Why are students tasked with solving Schreiber’s smoking problem?


Leah Taylor, Sports Editor

Smoking in high school: the seemingly unsolvable problem that has plagued administrators, teachers, and parents alike for decades. When courtyards, stairwells, and, more recently, bathrooms have transformed into centers for vaping, the problem turns from a concern into a crisis. The question remains: what should the school do about it?

“You can’t go into the bathroom without [seeing] some kid vaping,” said sophomore Dylan Schor.  “It’s honestly disconcerting and makes the bathroom-going experience uncomfortable.  I hope the administration continues to try and find the perfect solution to combat this problem.”

This issue has been present for years, especially at Schreiber. In the 1970s, smoking marijuana and cigarettes at Schreiber became so prominent that The New York Times published an investigation on the “Port Washington Problem.” The school, too, experienced students smoking in the bathroom, in between classes, and after school, just like how it sees the rise in vaping and juuling today.

In 1970, members of Schreiber’s Kiwanis Club, now known as the Key Club, began an “Operation Drug Alert.” The students posted flyers and informative sheets throughout the school.

Almost a half a century later, the Students Against Destructive Decisions (SADD) is taking the same steps in the same bathrooms and on the same walls with the same goal: to stop any smoking and to warn students of the long-term consequences of their actions and addictions.

SADD has widespread posters, daily announcements, and ambitious initiatives, with posters reading that vaping will significantly increase an individual’s chances of having a midlife heart attack. Meanwhile, others notify students of the fact that e-cigarettes contain toxic metals. From these posters, it is clear that they hope to instill fear in both users and potential users. However, while it is indeed important to illustrate the full harms of detrimental decisions, should this be the main approach taken by the school?

Are students really that unaware of potential risks when they decide to juul or vape? Are warning signs created by teenagers in the bathroom the most effective means to stop them? In the 1970s, when instead of pods the issue was cigarettes and marijuana, it was not.

Then, too, students saw these figures posted by their peers in the Kiwanis Club working alongside the police department. According to one student mentioned in The New York Times article, who was referred to as Sheepskin for the sake of anonymity, all the students saw on such signs was information about those “dangerous drugs” that they were already familiar with.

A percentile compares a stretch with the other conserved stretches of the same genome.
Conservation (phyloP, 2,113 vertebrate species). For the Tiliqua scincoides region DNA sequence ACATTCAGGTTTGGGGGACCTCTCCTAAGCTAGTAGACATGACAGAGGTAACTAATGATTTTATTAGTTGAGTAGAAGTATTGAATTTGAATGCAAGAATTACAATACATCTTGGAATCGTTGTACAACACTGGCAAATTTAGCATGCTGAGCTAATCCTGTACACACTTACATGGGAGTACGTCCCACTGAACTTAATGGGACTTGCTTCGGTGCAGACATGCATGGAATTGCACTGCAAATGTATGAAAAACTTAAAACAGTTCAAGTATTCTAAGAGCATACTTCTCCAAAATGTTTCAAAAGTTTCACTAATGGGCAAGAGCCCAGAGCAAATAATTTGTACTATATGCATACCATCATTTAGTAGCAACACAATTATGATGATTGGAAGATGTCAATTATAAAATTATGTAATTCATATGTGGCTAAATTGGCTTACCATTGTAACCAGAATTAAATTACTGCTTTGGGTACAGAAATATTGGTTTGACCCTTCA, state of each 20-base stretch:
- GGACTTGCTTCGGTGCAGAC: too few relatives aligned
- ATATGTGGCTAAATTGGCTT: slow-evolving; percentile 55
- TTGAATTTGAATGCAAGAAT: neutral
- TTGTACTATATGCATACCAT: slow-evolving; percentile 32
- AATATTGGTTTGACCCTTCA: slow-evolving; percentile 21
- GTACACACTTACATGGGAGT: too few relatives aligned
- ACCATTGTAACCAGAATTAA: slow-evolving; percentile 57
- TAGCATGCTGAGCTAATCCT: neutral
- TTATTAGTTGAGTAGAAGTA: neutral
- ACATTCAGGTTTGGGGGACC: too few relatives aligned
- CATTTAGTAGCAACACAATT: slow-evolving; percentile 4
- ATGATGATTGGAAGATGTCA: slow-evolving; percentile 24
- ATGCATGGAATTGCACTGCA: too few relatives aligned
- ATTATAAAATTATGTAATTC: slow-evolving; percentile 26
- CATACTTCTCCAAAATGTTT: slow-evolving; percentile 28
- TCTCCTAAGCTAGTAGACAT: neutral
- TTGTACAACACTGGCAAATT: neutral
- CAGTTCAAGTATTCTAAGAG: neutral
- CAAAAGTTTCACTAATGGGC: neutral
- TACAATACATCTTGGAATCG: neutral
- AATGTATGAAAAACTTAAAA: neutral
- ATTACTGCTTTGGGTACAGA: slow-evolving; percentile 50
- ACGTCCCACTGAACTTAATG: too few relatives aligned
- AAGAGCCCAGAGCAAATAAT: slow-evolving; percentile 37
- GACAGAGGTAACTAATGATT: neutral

Yet, what the students really wanted to know were the facts and not the scare techniques.

Are students today really so different from their parents? Are high schoolers so evolved that they are not driven by the same curiosity and motivations?

These posters are a step in the right direction. Students are taking initiative in solving a problem they see plaguing the school. Students need to fully understand immediate consequences to their health and to what they value. However, it was not effective 50 years ago, and if the school does not want to see the same results, it needs to be taking further action.

Unlike the 1970s, during which the school decided to take the “no drive on drugs” initiatives, Schreiber and the New York State Government are fortunately taking action. It is illegal for minors to buy nicotine products, and vaping or juuling in school results in suspension.

“In the blink of an eye, vaping has become ubiquitous among teenagers just as we have mainly eradicated the use of traditional tobacco products,” said senior Benji Aranoff.

The problem is that the most public information against this problem is put forth by 13 to 17 year olds. They are not psychologists; they do not know the best ways to persuade adolescents. Telling students to “have a heart attack” if they vape and asking students “are you listening?” every morning is not the way to help those with legitimate problems or addictions.

As SADD says on its most cited flyer, “it’s an epidemic.” So, why should students be the ones tasked with solving it in the public eye?